Switzerland, the Netherlands and Luxemburg are increasingly criticised for their liberal tax regimes. Five reasons why we have not seen the last of this debate yet:
First, governments and international institutions have little choice but to push harder. Due to the financial crisis tax revenues are going down in most countries. Governments have to look for ways to keep up tax revenues.
Second, government demands may be supported by intellectual calls for international equity. It may be argued that tax regimes allowing firms to extract taxes from one country and shift them to another one undermine civil society in the countries missing out on such tax revenues.
Third, populism helps. What is easier than demanding that foreign governments revise their tax regimes? When in trouble, blame the foreigners.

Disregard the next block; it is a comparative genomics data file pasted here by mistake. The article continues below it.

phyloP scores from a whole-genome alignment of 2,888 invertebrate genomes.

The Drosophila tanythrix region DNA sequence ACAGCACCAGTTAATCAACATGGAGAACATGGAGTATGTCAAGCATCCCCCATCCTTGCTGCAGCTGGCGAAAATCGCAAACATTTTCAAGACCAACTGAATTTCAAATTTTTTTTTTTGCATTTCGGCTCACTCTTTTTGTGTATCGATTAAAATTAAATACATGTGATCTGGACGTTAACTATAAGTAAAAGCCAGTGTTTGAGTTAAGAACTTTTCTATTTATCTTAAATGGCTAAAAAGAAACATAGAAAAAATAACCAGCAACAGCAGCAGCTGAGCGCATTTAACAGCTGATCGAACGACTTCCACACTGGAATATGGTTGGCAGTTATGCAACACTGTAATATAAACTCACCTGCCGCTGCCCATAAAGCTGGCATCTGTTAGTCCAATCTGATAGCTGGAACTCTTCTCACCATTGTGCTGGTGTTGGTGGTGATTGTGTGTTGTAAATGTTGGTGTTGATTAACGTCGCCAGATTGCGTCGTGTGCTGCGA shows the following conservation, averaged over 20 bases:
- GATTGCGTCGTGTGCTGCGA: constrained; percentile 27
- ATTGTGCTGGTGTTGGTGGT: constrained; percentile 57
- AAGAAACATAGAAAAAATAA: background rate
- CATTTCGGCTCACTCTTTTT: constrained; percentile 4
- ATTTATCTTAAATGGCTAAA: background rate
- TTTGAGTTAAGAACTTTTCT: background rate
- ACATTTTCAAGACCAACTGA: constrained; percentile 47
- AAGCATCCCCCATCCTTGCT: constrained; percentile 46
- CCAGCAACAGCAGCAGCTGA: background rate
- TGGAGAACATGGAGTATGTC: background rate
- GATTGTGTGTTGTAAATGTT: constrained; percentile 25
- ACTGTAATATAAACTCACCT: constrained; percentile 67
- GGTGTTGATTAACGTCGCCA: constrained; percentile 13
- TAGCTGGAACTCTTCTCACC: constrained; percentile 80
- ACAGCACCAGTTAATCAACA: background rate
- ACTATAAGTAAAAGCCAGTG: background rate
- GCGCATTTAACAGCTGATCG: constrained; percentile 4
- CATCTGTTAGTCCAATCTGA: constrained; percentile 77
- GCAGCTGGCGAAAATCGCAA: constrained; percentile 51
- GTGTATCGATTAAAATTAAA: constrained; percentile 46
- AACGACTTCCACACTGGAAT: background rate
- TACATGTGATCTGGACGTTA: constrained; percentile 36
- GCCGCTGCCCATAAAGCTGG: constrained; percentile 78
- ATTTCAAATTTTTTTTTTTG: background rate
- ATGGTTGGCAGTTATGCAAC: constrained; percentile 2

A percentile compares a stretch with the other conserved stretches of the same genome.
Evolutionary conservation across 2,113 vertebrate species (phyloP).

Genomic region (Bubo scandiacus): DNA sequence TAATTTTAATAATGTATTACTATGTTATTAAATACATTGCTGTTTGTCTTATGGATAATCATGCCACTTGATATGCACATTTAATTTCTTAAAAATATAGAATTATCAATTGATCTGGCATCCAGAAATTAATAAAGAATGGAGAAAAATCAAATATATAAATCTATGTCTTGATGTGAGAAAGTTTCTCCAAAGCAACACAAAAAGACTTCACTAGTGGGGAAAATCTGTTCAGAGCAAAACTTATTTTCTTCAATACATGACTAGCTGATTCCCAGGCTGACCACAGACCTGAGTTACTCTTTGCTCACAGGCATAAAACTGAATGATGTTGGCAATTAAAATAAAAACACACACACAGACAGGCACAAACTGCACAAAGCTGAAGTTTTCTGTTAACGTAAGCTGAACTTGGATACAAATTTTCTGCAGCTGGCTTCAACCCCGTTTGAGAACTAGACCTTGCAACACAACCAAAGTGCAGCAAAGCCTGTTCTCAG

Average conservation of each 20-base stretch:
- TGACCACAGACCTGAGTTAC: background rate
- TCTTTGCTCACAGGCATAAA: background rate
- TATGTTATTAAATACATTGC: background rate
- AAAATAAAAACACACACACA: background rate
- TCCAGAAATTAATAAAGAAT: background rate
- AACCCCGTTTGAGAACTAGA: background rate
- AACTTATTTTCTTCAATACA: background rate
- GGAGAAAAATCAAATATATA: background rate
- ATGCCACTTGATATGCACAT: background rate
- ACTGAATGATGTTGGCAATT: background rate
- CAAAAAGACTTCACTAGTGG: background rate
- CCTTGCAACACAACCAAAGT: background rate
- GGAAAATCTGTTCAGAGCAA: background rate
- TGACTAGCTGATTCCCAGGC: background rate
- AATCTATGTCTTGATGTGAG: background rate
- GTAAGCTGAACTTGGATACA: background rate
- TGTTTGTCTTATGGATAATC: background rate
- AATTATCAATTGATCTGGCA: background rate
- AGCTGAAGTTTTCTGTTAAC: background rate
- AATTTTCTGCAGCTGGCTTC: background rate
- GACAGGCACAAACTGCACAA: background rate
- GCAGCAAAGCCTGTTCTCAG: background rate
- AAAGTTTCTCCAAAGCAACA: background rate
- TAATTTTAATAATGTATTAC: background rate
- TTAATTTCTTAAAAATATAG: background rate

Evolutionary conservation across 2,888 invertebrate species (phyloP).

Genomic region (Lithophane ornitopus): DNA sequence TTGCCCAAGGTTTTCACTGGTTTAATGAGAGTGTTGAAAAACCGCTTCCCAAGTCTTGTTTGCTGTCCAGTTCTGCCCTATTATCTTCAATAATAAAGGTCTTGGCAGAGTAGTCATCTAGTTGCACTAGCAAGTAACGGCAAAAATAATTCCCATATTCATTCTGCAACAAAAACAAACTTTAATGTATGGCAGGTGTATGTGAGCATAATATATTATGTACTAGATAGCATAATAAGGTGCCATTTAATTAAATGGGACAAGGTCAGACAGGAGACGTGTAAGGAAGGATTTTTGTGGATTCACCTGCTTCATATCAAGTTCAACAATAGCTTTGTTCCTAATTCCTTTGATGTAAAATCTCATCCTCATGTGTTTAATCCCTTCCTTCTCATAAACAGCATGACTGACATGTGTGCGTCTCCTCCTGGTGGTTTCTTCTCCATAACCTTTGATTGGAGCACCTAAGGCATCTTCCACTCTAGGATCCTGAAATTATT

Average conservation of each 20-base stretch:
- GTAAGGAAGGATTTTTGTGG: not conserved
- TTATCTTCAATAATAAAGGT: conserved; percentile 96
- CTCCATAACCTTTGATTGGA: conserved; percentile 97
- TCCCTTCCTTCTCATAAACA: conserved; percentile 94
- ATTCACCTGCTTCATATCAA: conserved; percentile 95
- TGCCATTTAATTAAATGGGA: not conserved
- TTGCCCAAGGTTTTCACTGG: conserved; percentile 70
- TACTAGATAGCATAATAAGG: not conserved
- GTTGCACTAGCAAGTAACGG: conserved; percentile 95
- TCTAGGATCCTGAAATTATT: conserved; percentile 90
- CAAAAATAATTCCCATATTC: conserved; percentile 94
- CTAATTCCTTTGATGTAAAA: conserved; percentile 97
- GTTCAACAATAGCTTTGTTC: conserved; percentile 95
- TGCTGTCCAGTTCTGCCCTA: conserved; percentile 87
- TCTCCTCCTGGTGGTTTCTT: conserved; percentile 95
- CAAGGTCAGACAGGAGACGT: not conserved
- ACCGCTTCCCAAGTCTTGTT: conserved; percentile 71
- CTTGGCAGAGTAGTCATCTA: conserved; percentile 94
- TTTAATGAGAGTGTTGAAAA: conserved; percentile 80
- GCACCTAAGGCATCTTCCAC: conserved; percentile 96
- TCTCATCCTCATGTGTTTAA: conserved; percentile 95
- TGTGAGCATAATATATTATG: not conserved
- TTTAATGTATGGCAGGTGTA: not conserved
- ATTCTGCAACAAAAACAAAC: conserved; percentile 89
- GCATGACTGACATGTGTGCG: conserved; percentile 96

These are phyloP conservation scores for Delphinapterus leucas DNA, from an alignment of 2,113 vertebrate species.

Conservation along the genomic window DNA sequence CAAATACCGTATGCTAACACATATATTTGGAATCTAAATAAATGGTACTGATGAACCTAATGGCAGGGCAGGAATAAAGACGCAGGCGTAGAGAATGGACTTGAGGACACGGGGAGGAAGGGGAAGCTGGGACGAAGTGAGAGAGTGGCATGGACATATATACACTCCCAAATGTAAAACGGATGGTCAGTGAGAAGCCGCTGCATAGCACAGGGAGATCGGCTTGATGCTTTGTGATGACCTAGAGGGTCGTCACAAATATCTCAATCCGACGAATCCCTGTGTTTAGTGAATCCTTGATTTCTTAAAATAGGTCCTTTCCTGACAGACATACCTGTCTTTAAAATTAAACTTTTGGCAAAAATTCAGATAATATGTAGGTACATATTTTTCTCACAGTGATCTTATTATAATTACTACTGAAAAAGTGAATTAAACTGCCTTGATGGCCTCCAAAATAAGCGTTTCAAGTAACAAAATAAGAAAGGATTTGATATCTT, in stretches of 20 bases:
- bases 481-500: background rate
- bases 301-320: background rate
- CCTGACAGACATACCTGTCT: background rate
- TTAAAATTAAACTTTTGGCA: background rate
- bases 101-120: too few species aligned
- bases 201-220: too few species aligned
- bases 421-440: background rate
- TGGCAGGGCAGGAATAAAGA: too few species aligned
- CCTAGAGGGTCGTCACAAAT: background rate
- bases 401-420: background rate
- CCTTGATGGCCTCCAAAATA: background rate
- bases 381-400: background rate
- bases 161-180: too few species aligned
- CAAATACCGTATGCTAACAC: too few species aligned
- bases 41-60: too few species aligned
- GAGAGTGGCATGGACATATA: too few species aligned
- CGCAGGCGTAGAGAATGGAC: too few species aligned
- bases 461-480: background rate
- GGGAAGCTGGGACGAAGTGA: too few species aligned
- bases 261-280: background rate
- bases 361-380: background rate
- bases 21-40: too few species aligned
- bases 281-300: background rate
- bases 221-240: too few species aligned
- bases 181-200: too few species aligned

Fourth, there is an equally powerful intellectual argument in favour of low taxes. Relaxed tax regimes help governments remain efficient. The government effectively has a monopoly on tax collection. If unchecked, it may grow into a bloated bureaucracy. Just look at some of the EU countries facing trouble today.
Fifth, and finally, small countries have few options. Countries with more relaxed (corporate) tax regimes tend to have small and open economies. They (have to) compensate their lack of political bargaining power in large institutions such as the EU by being more flexible and liberal. They know that when push comes to shove the big countries will not listen to them anyway.